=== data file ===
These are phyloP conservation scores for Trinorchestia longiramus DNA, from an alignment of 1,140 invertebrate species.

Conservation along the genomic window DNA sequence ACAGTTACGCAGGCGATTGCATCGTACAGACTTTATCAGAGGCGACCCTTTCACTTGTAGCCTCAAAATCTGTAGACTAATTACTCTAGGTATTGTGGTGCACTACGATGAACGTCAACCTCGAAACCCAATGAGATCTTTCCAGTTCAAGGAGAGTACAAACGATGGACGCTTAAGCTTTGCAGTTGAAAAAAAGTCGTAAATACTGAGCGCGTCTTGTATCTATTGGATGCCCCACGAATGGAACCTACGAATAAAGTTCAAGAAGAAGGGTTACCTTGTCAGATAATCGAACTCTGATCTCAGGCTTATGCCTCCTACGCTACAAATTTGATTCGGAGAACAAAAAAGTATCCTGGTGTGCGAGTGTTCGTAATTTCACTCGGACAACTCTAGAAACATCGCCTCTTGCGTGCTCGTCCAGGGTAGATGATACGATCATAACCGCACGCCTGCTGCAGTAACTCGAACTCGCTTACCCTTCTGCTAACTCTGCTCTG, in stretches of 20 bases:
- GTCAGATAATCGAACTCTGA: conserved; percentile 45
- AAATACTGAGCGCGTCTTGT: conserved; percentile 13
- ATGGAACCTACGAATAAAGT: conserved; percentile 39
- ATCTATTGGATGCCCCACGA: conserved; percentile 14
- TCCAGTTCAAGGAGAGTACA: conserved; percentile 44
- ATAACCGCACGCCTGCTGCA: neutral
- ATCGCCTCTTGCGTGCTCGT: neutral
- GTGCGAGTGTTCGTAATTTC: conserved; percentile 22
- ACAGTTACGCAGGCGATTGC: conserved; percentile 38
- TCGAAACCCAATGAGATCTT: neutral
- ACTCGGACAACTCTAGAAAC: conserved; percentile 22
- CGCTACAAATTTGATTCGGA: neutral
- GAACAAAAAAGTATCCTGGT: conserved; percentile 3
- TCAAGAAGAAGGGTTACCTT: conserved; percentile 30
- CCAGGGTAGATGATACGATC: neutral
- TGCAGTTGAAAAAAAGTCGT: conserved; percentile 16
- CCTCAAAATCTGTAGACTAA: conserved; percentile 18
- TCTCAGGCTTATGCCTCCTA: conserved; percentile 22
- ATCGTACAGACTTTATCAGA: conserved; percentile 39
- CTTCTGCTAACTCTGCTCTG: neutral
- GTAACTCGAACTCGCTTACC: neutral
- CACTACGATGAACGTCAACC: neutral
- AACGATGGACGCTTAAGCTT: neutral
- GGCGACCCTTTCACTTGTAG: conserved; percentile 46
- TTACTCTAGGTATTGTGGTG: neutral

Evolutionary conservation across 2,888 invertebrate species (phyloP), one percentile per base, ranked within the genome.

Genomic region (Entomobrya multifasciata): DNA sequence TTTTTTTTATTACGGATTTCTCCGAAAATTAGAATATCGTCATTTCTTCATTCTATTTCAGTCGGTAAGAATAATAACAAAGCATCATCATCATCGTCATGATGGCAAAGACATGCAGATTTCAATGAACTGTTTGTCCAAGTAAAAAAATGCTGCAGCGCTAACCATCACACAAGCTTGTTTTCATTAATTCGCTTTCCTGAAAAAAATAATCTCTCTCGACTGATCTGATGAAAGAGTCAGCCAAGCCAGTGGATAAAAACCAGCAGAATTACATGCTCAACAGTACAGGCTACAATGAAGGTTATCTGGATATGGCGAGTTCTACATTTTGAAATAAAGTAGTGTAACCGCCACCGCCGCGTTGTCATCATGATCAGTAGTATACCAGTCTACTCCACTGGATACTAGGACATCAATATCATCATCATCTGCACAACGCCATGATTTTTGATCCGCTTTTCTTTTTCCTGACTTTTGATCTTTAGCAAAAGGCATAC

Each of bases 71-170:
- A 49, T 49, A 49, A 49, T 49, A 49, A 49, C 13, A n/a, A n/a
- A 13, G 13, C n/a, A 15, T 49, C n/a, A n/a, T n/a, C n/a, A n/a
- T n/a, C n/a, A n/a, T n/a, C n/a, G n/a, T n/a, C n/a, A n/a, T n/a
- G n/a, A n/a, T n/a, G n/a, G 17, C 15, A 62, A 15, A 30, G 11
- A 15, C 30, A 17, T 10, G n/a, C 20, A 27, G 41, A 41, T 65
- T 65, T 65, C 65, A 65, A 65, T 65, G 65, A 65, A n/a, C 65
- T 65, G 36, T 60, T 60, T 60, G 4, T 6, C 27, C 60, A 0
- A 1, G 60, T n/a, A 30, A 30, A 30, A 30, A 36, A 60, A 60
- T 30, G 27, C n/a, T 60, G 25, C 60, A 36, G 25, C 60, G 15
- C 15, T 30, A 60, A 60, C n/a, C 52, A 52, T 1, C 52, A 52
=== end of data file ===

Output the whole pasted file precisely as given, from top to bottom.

These are phyloP conservation scores for Trinorchestia longiramus DNA, from an alignment of 1,140 invertebrate species.

Conservation along the genomic window DNA sequence ACAGTTACGCAGGCGATTGCATCGTACAGACTTTATCAGAGGCGACCCTTTCACTTGTAGCCTCAAAATCTGTAGACTAATTACTCTAGGTATTGTGGTGCACTACGATGAACGTCAACCTCGAAACCCAATGAGATCTTTCCAGTTCAAGGAGAGTACAAACGATGGACGCTTAAGCTTTGCAGTTGAAAAAAAGTCGTAAATACTGAGCGCGTCTTGTATCTATTGGATGCCCCACGAATGGAACCTACGAATAAAGTTCAAGAAGAAGGGTTACCTTGTCAGATAATCGAACTCTGATCTCAGGCTTATGCCTCCTACGCTACAAATTTGATTCGGAGAACAAAAAAGTATCCTGGTGTGCGAGTGTTCGTAATTTCACTCGGACAACTCTAGAAACATCGCCTCTTGCGTGCTCGTCCAGGGTAGATGATACGATCATAACCGCACGCCTGCTGCAGTAACTCGAACTCGCTTACCCTTCTGCTAACTCTGCTCTG, in stretches of 20 bases:
- GTCAGATAATCGAACTCTGA: conserved; percentile 45
- AAATACTGAGCGCGTCTTGT: conserved; percentile 13
- ATGGAACCTACGAATAAAGT: conserved; percentile 39
- ATCTATTGGATGCCCCACGA: conserved; percentile 14
- TCCAGTTCAAGGAGAGTACA: conserved; percentile 44
- ATAACCGCACGCCTGCTGCA: neutral
- ATCGCCTCTTGCGTGCTCGT: neutral
- GTGCGAGTGTTCGTAATTTC: conserved; percentile 22
- ACAGTTACGCAGGCGATTGC: conserved; percentile 38
- TCGAAACCCAATGAGATCTT: neutral
- ACTCGGACAACTCTAGAAAC: conserved; percentile 22
- CGCTACAAATTTGATTCGGA: neutral
- GAACAAAAAAGTATCCTGGT: conserved; percentile 3
- TCAAGAAGAAGGGTTACCTT: conserved; percentile 30
- CCAGGGTAGATGATACGATC: neutral
- TGCAGTTGAAAAAAAGTCGT: conserved; percentile 16
- CCTCAAAATCTGTAGACTAA: conserved; percentile 18
- TCTCAGGCTTATGCCTCCTA: conserved; percentile 22
- ATCGTACAGACTTTATCAGA: conserved; percentile 39
- CTTCTGCTAACTCTGCTCTG: neutral
- GTAACTCGAACTCGCTTACC: neutral
- CACTACGATGAACGTCAACC: neutral
- AACGATGGACGCTTAAGCTT: neutral
- GGCGACCCTTTCACTTGTAG: conserved; percentile 46
- TTACTCTAGGTATTGTGGTG: neutral

Evolutionary conservation across 2,888 invertebrate species (phyloP), one percentile per base, ranked within the genome.

Genomic region (Entomobrya multifasciata): DNA sequence TTTTTTTTATTACGGATTTCTCCGAAAATTAGAATATCGTCATTTCTTCATTCTATTTCAGTCGGTAAGAATAATAACAAAGCATCATCATCATCGTCATGATGGCAAAGACATGCAGATTTCAATGAACTGTTTGTCCAAGTAAAAAAATGCTGCAGCGCTAACCATCACACAAGCTTGTTTTCATTAATTCGCTTTCCTGAAAAAAATAATCTCTCTCGACTGATCTGATGAAAGAGTCAGCCAAGCCAGTGGATAAAAACCAGCAGAATTACATGCTCAACAGTACAGGCTACAATGAAGGTTATCTGGATATGGCGAGTTCTACATTTTGAAATAAAGTAGTGTAACCGCCACCGCCGCGTTGTCATCATGATCAGTAGTATACCAGTCTACTCCACTGGATACTAGGACATCAATATCATCATCATCTGCACAACGCCATGATTTTTGATCCGCTTTTCTTTTTCCTGACTTTTGATCTTTAGCAAAAGGCATAC

Each of bases 71-170:
- A 49, T 49, A 49, A 49, T 49, A 49, A 49, C 13, A n/a, A n/a
- A 13, G 13, C n/a, A 15, T 49, C n/a, A n/a, T n/a, C n/a, A n/a
- T n/a, C n/a, A n/a, T n/a, C n/a, G n/a, T n/a, C n/a, A n/a, T n/a
- G n/a, A n/a, T n/a, G n/a, G 17, C 15, A 62, A 15, A 30, G 11
- A 15, C 30, A 17, T 10, G n/a, C 20, A 27, G 41, A 41, T 65
- T 65, T 65, C 65, A 65, A 65, T 65, G 65, A 65, A n/a, C 65
- T 65, G 36, T 60, T 60, T 60, G 4, T 6, C 27, C 60, A 0
- A 1, G 60, T n/a, A 30, A 30, A 30, A 30, A 36, A 60, A 60
- T 30, G 27, C n/a, T 60, G 25, C 60, A 36, G 25, C 60, G 15
- C 15, T 30, A 60, A 60, C n/a, C 52, A 52, T 1, C 52, A 52